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Years ago, Jarett Doernemann told his wife, Kathy, he desired to buy an old barn that he could use for storage.

“I like old barns,” he said. “I just like the style of them. There was one I found and I thought, ‘this one is in pretty good shape.’”

The problem was the one he wanted was in Leigh and not for sale. But Doernemann spent significant time convincing the woman who owned it to sell it to him, and finally, in 2013, she gave in.

“He wanted this old barn to fix up and she finally sold it to him,” Kathy said. “That barn had been there forever.”

Moving it to Clarkson wasn’t exactly easy, but it was only half the battle. Jarett said the building was in the kind of condition one would expect to find such a structure from the early 1900s.

“There were 2 feet of hay and pigeon (poop) in the upstairs loft,” Jarett recalled. “There were spider webs. We had to get all of that out of there. It was a 50- or 60-year-old barn, so that’s what you get. We power washed the whole thing from top to bottom.”

The plan was for Jarett to fix it up so they could use it for storage, such as for their camper. Ask Kathy today and she can still tell you where the camper was planned to go. It may end up there eventually; however, a conversation with some pals in 2013 gave Jarett new ambition.

“We were supposed to get a storage shed out of it, but we got a lot more out of it,” Jarett said, with a laugh. “We built a fireplace in there and that sort of changed everything.”

Jarett, along with numerous friends who are area contractors, turned what was once envisioned as only a storage shed into a near-5,000-square-foot event center that can seat up to 225 people, according to Kathy. It was the culmination of nearly two years’ worth of work and proof it paid off when the venue served as the site for their son and daughter-in-law’s wedding reception in 2015.

Since then, “The Barn,” as it affectionately is referred to by the owners and area residents, has become a hub for community gatherings and other special events.

“We’ve had weddings, bridal showers, birthdays, graduations, a little bit of everything,” Kathy said. “Everybody seems to like it.”

Most wedding requests are from people out of the Norfolk or Columbus areas, however, Kathy said word of mouth has spread as far as the East and West coasts.

“We had a couple from California that got married here this summer,” Kathy said.

For the Doernemanns, the idea of folks seeking out their barn remains odd. Doernemann Construction Inc. remains their No. 1 business, as the venue was never meant to even become the second one. It just sort of morphed into it, they noted.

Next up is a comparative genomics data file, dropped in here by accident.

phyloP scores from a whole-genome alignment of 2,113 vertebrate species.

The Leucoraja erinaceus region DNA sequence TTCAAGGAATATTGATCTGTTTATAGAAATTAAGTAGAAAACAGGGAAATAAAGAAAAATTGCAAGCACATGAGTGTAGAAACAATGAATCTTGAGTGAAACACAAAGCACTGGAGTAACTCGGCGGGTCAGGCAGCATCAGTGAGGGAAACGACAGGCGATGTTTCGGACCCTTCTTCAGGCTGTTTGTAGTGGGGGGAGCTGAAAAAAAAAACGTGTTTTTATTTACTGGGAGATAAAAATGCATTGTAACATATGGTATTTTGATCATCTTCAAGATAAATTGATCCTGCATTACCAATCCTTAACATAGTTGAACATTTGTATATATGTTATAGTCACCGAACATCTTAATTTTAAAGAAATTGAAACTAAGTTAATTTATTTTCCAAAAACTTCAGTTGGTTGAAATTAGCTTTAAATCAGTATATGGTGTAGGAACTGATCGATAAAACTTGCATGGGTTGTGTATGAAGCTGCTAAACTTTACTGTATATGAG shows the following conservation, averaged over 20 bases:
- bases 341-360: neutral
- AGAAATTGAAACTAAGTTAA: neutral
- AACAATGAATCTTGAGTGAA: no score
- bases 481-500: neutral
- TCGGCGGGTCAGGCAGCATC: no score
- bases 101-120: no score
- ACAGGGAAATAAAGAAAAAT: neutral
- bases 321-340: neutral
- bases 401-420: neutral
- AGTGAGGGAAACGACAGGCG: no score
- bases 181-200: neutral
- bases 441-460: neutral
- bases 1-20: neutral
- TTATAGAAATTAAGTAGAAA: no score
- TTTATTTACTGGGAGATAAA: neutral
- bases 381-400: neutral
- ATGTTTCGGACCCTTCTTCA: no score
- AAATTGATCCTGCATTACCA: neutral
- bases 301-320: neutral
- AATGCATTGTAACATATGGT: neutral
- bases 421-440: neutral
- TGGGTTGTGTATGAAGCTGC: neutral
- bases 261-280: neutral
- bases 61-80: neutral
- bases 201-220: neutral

“We don’t advertise,” Kathy said. “We’re not in this for the money. It’s just a place for people to enjoy. We don’t care if it’s rented or not.”

The couple hosts two or three events per month because of the interest, however, are making a point not to go overboard because it requires a lot of work to host parties.

The venue itself is immaculate. Its floor has both colored wood and concrete. The lower level features a bar area and a dance floor, while the upstairs boasts plenty more seating. The centerpiece, though, without a doubt is the fireplace that can be utilized on both levels.

“I never had a blueprint on it, never had a design,” Jarrett said. “I would come home from work, had an idea and told contractor and he would see what we could do.”

Although The Barn took a lot of work, the Doernemanns still say it was well worth it. For the last several years, it has been the site of an annual fundraiser for the Columbus Cancer Care Foundation. Earlier this summer, the fundraiser held at The Barn raised about $20,000, as previously reported by the Schuyler Sun.

The couple has also put it to good personal use. Kathy said they’ve hosted a family Christmas in there before, in which family members put sleeping bags on the first-level floor and watched holiday movies and eventually opened up presents.

Looking closely, one can find clues of the original barn inside. There are pictures on a wall near the entry that document the structure’s move to its Clarkson location – the frames are windows from the old barn, Kathy said. Some of the wood from the original barn is also prominently featured if one looks closely.

As Kathy made her way through The Barn on a recent morning, she still seemed to think of it all as a bit surreal.

“He just likes old barns,” she said, with a smile. “He had his eye on this one. That’s how this all started.”

Those interested in renting The Barn can call 402-892-3244. It is at 570 Ave. in Clarkson.

Matt Lindberg is the managing editor of the Schuyler Sun. Reach him via email at

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Managing Editor

Matt Lindberg is an award-winning journalist and graduate of the University of Kansas.

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